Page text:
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Let’s examine several important elements of this block-chord technique, starting with two important considerations: First, we’ll limit ourselves to playing chords on four adjacent strings (string sets 1-4 or 2-5 work best). Second, all our harmonic choices will be dictated by the melody.
Take the basic melody in Fig. 1. If I were to take that same melody and apply a block-chord soloing approach I might end up with Fig. 2. You’ll notice that the melody remains the same and the chords I chose lie on the four adjacent strings. The melody is very diatonic and the only chromaticism occurs in measure 3, where the same chord structure moves chromatically to harmonize the melody from A7 to Bb7. Wes often used this device in his solos.
Download Example Audio 1...
Download Example Audio 2...
Wes was also fond of substituting a diminished 7th chord for a dominant 7th chord. In this type of substitution, you can replace a dominant 7 with a diminished 7 in four ways: You can substitute a diminished 7th chord rooted off the dominant 7th’s 3, 5, and b7, or plant a diminished 7 a half-step above the root of the dominant 7th chord.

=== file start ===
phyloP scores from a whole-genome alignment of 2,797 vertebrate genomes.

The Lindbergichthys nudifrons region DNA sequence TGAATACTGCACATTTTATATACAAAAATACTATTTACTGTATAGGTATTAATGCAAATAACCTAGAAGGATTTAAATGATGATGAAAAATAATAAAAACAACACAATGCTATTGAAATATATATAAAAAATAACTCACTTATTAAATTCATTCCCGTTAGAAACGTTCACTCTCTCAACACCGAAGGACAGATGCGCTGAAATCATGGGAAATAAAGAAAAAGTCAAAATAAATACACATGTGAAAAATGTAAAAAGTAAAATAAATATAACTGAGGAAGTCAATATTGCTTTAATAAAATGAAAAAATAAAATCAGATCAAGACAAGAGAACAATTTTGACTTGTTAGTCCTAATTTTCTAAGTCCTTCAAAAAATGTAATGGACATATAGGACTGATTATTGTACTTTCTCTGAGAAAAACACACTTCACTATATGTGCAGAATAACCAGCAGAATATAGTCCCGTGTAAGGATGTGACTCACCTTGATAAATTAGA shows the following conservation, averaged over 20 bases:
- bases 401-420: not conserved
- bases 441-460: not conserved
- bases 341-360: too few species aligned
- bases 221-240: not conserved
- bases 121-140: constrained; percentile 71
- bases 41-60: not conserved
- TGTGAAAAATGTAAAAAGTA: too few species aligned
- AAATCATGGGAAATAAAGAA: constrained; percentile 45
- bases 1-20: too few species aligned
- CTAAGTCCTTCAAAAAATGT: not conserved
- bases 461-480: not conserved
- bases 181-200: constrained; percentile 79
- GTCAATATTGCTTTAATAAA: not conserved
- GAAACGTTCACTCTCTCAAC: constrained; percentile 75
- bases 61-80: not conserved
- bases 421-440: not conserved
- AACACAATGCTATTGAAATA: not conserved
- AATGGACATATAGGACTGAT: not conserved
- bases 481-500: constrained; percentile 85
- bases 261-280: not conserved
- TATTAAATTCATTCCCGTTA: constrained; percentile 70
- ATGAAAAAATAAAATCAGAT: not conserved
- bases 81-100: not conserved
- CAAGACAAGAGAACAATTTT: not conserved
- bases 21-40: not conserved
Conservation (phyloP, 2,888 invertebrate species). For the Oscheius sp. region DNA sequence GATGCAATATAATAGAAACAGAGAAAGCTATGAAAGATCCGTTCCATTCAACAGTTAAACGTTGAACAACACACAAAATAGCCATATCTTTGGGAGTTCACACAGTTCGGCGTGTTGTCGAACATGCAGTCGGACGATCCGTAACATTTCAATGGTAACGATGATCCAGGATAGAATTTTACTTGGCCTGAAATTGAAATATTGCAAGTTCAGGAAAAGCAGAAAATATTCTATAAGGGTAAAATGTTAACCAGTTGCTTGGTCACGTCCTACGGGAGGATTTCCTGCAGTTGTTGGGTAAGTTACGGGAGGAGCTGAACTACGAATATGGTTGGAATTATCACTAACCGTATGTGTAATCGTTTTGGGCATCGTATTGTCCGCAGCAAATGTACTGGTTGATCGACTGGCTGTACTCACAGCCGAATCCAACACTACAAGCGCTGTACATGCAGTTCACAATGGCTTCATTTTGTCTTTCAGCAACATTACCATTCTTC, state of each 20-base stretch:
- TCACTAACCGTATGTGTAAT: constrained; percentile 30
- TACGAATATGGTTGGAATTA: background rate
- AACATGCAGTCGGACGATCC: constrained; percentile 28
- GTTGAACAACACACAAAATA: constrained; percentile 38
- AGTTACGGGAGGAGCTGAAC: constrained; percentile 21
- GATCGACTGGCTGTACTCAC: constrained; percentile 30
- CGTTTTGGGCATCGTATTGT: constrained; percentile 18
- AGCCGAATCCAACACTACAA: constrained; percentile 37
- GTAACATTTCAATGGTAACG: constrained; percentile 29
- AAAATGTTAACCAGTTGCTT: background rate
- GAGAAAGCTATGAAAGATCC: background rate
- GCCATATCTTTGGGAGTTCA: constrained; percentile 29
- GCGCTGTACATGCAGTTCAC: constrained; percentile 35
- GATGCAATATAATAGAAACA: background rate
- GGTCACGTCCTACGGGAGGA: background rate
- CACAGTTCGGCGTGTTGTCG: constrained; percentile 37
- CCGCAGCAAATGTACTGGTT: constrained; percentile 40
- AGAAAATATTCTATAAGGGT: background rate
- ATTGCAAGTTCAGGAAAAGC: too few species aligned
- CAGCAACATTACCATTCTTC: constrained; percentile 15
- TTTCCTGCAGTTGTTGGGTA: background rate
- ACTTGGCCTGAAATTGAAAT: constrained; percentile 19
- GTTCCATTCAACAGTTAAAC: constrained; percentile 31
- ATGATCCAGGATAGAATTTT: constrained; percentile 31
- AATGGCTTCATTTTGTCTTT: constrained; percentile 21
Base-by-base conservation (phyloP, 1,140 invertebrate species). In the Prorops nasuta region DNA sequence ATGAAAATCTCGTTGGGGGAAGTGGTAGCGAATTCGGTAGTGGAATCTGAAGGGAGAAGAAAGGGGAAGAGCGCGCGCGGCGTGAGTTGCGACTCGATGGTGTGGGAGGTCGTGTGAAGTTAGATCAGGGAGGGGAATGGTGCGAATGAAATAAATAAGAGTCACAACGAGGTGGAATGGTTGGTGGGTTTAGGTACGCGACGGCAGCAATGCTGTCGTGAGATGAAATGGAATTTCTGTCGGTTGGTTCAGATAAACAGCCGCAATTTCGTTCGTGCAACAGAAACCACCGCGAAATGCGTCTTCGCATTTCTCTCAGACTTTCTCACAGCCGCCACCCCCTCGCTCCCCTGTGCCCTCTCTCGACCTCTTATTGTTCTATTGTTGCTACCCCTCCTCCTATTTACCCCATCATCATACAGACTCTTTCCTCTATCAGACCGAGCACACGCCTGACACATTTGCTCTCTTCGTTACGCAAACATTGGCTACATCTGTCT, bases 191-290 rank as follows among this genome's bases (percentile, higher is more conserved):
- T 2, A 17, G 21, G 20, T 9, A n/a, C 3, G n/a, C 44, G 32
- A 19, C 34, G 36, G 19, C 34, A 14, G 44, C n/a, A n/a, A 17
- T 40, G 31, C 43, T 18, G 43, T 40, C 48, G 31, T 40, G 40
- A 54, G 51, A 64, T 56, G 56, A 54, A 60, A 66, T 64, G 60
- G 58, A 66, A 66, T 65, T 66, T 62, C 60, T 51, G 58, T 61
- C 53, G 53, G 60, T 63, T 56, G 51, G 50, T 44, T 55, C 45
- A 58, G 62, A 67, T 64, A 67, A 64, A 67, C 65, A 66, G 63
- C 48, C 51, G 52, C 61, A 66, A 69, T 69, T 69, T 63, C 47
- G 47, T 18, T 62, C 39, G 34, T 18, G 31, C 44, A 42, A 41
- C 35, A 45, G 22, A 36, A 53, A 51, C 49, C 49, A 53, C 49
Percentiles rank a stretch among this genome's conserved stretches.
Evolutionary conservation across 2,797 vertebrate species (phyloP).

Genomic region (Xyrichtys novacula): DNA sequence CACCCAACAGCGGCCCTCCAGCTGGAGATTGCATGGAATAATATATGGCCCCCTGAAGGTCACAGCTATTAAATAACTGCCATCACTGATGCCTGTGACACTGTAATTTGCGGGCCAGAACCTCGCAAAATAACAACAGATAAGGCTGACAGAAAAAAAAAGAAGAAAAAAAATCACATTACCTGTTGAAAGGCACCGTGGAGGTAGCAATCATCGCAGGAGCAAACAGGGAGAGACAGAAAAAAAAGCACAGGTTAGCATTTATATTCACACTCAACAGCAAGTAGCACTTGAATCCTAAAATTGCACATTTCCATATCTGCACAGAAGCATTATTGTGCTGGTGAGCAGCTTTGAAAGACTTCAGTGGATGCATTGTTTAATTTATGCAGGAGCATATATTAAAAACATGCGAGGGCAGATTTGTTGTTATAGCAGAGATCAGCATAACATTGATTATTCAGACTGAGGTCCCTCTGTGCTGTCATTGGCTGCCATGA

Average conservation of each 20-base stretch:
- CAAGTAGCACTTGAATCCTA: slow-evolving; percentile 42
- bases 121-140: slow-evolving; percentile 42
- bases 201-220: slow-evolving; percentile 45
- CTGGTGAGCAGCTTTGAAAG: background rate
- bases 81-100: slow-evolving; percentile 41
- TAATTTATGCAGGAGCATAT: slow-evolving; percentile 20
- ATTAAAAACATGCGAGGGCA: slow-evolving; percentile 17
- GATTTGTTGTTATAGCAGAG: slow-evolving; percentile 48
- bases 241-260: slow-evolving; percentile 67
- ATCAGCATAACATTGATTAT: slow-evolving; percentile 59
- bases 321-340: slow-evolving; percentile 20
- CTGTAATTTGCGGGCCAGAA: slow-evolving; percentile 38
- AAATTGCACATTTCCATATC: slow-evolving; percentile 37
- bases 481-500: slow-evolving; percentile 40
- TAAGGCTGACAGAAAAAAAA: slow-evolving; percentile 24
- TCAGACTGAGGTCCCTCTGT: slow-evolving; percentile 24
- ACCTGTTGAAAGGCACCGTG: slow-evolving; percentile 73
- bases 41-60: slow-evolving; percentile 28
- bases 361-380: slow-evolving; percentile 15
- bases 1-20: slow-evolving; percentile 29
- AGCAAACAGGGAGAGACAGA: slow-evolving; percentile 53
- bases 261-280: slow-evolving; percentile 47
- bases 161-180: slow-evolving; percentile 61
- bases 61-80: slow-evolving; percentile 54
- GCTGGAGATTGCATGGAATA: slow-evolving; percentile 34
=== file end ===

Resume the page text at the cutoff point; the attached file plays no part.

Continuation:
For example, if you have a Bb7, you can use a Ddim7 (from the 3), Fdim7 (from the 5), Abdim7 (from the b7), or substitute a Cbdim7 (which is rooted a half-step higher than Bb7) for the dominant 7th chord. The main reason this works is that regardless of which diminished 7th chord you’re playing, the 3 and b7 of the Bb7 are always present. The 3 (D) and b7 (Ab) are known as guide tones, and these are the defining tones of any dominant 7th chord. When you use this substitution, the sonority you create is Bb7(b9).
In Fig. 3, I’ve taken the same melody and used the diminished 7 to substitute for the dominant 7 as described above. As you play through this, notice the rich sound that results from using these diminished chords. Also, in measure 2, notice how you can take parallel diminished chord structures and move them along the neck in minor thirds. Download Example Audio 3...
These examples are over the first four bars of the blues. Take these techniques and try to finish out an entire chorus of the blues. Listen to great Wes Montgomery recordings to better understand the sound of these concepts, and then strive to integrate them into your playing.
Tom Dempsey is a freelance jazz guitarist in New York City who has worked with such luminaries as Jack McDuff, Dave Brubeck, and Bobby McFerrin. A committed educator, Dempsey is on the faculty of Jazz at Lincoln Center, National Guitar Workshop, and the New York Jazz Academy. Learn more at www.tomdempseymusic.com.